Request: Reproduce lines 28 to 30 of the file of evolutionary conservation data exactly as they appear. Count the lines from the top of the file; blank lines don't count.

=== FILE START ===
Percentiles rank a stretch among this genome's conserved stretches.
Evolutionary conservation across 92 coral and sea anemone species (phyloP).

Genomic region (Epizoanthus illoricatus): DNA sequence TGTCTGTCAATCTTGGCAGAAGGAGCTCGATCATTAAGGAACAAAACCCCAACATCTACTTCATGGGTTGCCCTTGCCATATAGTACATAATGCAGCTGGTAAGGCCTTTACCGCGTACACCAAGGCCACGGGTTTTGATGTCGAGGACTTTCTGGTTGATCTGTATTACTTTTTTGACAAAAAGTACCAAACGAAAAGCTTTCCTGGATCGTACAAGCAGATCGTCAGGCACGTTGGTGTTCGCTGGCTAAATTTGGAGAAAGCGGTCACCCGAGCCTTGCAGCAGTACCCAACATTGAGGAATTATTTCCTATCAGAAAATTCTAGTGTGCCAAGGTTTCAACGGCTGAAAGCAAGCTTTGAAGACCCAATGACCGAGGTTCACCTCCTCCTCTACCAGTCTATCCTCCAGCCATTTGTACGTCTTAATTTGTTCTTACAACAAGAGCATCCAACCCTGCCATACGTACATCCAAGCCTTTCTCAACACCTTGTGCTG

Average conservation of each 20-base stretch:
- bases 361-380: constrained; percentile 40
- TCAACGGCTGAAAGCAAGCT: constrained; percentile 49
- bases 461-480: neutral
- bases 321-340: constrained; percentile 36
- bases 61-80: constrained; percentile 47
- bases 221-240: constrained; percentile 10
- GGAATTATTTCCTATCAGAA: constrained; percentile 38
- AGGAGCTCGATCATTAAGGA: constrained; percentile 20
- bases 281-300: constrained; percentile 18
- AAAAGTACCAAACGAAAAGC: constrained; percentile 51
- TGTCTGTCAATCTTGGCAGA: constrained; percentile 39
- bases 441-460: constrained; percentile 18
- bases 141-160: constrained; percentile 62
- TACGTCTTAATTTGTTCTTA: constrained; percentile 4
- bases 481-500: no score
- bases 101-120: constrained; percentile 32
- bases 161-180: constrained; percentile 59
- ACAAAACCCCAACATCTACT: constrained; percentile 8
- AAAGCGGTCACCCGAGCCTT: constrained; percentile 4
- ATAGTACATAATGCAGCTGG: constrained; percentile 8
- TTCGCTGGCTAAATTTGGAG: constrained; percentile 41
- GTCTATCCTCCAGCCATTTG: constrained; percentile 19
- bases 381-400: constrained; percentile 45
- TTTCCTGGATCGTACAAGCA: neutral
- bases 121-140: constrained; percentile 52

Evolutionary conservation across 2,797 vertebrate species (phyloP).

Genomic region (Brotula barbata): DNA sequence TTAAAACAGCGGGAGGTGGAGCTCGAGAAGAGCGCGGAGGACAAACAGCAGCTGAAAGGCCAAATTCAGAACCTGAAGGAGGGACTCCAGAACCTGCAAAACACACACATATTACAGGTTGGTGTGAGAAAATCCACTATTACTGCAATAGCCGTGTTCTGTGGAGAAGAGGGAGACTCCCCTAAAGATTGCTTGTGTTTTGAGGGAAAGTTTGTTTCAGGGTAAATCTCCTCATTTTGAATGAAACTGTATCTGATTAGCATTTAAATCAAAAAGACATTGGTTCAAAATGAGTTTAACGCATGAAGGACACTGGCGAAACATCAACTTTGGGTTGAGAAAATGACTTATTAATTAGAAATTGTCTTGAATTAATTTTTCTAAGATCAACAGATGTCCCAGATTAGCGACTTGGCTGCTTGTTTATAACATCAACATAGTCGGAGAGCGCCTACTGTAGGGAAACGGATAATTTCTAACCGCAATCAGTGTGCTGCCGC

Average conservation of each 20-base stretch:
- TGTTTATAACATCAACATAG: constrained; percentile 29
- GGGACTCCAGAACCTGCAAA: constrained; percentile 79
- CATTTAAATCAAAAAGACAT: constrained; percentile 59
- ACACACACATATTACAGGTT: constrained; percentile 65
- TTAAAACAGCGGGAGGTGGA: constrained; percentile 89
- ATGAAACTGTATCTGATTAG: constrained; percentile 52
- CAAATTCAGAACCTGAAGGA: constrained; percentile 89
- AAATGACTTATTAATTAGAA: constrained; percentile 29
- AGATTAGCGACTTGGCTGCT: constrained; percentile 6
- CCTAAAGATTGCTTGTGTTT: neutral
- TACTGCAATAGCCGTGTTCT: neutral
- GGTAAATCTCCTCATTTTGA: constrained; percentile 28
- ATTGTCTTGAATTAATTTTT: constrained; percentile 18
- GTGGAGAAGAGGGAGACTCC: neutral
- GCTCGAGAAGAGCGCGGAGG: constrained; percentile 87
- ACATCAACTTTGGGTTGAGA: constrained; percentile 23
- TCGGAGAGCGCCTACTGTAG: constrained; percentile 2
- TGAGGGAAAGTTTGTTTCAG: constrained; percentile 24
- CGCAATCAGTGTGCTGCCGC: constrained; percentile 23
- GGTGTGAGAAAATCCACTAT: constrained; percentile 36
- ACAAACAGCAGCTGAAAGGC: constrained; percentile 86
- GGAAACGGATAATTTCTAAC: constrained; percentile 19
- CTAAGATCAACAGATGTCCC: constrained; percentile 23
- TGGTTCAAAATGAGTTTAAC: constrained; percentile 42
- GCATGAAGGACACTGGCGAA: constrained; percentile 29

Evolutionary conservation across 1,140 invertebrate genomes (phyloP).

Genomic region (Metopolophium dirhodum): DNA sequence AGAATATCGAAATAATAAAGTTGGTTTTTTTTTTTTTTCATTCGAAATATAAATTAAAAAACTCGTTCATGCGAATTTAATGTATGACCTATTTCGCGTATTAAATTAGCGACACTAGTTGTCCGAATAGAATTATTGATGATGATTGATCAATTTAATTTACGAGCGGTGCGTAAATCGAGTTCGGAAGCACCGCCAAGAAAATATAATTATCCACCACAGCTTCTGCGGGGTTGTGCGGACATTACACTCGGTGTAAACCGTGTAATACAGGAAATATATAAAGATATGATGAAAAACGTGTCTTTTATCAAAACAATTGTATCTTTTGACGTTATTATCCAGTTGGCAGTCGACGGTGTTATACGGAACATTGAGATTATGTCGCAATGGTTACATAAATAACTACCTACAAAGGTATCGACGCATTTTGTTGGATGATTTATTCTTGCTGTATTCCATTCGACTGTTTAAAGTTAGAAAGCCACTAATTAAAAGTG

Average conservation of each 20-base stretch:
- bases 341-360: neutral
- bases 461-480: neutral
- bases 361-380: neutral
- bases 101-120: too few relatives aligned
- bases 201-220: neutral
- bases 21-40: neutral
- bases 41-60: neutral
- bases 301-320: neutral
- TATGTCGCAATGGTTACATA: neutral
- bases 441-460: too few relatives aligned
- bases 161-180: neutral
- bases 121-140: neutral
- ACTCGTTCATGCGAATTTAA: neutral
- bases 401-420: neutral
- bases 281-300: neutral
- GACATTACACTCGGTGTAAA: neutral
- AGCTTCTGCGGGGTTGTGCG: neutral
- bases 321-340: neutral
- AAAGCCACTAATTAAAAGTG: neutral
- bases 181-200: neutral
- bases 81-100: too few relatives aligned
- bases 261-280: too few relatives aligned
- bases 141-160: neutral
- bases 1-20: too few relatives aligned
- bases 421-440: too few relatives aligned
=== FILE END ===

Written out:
- TTTCCTGGATCGTACAAGCA: neutral
- bases 121-140: constrained; percentile 52

Evolutionary conservation across 2,797 vertebrate species (phyloP).